Vitamin D in the Middle East and North Africa.
Bone Rep. 2018 Jun;8:135-146
Authors: Chakhtoura M, Rahme M, Chamoun N, El-Hajj Fuleihan G
Purpose: The Middle East and North Africa (MENA) region registers some of the lowest serum 25‑hydroxyvitamin D [25(OH)D] concentrations, worldwide. We describe the prevalence and the risk factors for hypovitaminosis D, completed and ongoing clinical trials, and available guidelines for vitamin D supplementation in this region.
Methods: This review is an update of previous reviews published by our group in 2013 for observational studies, and in 2015 for randomized controlled trials (RCTs) from the region. We conducted a comprehensive search in Medline, PubMed, and Embase, and the Cochrane Library, using MeSH terms and keywords relevant to vitamin D, vitamin D deficiency, and the MENA region, for the period 2012-2017 for observational studies, and 2015-2017 for RCTs. We included large cross-sectional studies with at least 100 subjects/study, and RCTs with at least 50 participants per arm.
Results: We identified 41 observational studies. The prevalence of hypovitaminosis D, defined as a 25‑hydroxyvitamin D [25(OH)D] level below the desirable level of 20 ng/ml, ranged between 12-96% in children and adolescents, and 54-90% in pregnant women. In adults, it ranged between 44 and 96%, and the mean 25(OH)D varied between 11 and 20 ng/ml. In general, significant predictors of low 25(OH)D levels were female gender, increasing age and body mass index, veiling, winter season, use of sun screens, lower socioeconomic status, and higher latitude.We retrieved 14 RCTs comparing supplementation to control or placebo, published during the period 2015-2017: 2 in children, 8 in adults, and 4 in pregnant women. In children and adolescents, a vitamin D dose of 1000-2000 IU/d was needed to maintain serum 25(OH)D level at target. In adults and pregnant women, the increment in 25(OH)D level was inversely proportional to the dose, ranging between 0.9 and 3 ng/ml per 100 IU/d for doses ≤2000 IU/d, and between 0.1 and 0.6 ng/ml per 100 IU/d for doses ≥3000 IU/d. While the effect of vitamin D supplementation on glycemic indices is still controversial in adults, vitamin D supplementation may be protective against gestational diabetes mellitus in pregnant women. In the only identified study in the elderly, there was no significant difference between 600 IU/day and 3750 IU/day doses on bone mineral density. We did not identify any fracture studies.The available vitamin D guidelines in the region are based on expert opinion, with recommended doses between 400 and 2000 IU/d, depending on the age category, and country.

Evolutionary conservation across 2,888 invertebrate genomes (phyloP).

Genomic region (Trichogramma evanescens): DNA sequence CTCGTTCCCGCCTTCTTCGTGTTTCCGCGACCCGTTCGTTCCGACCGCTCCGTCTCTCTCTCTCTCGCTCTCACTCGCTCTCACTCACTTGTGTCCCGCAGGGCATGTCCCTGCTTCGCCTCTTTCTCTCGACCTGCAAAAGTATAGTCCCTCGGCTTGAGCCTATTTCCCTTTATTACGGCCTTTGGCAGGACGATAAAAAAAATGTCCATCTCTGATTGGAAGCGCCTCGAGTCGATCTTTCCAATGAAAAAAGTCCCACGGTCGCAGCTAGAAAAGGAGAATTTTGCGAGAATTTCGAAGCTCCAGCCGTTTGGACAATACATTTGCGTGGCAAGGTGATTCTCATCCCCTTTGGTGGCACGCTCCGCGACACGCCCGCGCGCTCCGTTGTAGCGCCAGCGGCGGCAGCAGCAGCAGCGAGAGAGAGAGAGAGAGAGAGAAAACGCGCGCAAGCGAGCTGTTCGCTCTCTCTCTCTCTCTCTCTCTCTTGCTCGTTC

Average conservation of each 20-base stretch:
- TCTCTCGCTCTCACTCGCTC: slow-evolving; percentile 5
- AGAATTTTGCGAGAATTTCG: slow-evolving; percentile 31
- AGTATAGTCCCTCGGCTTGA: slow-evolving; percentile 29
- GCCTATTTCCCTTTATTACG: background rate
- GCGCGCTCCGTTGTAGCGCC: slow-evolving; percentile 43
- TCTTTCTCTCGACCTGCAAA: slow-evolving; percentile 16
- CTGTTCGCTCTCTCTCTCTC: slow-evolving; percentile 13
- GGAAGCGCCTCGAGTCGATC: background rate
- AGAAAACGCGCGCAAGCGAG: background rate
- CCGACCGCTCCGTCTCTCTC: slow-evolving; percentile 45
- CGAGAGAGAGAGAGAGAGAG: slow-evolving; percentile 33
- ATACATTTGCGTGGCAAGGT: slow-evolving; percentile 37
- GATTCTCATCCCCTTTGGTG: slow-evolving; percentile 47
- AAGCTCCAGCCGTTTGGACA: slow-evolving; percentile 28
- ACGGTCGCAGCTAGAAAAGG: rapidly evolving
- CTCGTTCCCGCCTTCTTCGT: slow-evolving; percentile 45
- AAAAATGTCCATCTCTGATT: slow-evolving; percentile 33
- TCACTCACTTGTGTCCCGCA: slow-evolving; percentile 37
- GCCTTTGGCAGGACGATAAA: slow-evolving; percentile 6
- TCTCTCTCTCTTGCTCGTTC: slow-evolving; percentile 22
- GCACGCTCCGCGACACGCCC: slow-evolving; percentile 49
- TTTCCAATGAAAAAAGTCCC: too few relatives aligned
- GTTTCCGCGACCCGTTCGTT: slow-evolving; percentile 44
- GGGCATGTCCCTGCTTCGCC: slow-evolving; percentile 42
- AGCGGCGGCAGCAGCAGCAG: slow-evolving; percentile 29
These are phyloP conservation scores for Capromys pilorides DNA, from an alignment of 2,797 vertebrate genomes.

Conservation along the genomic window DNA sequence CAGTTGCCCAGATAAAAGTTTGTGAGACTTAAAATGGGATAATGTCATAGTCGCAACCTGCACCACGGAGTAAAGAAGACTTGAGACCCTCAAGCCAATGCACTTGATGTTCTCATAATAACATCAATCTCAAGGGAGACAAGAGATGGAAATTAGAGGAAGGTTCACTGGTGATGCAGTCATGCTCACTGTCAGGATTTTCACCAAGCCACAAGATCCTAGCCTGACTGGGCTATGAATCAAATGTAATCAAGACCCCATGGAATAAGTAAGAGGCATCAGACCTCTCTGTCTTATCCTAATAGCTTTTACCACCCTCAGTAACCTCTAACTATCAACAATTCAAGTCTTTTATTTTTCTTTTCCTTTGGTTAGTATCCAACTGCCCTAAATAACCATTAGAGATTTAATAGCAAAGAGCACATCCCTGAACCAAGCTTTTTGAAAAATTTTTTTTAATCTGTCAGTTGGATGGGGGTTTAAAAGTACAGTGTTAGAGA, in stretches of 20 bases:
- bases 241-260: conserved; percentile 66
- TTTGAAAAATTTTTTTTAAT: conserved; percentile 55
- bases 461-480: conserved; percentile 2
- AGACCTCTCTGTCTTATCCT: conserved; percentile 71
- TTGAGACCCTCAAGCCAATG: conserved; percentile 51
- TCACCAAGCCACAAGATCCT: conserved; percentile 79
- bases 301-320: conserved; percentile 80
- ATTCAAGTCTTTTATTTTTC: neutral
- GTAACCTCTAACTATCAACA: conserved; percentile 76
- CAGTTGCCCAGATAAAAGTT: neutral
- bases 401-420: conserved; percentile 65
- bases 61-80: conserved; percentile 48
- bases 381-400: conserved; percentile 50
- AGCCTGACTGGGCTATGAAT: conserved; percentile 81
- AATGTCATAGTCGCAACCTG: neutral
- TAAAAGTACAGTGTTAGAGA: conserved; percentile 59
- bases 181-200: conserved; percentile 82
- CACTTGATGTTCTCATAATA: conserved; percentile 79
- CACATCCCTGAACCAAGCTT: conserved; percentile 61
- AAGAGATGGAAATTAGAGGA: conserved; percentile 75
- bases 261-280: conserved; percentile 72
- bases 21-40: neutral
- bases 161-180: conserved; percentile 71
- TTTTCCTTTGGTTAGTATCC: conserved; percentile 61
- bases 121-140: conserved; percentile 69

Conclusion: Hypovitaminosis D is prevalent in the MENA region, and doses of 1000-2000 IU/d may be necessary to reach a desirable 25(OH)D level of 20 ng/ml. Studies assessing the effect of such doses of vitamin D on major outcomes, and confirming their long term safety, are needed.
PMID: 29955632 [PubMed]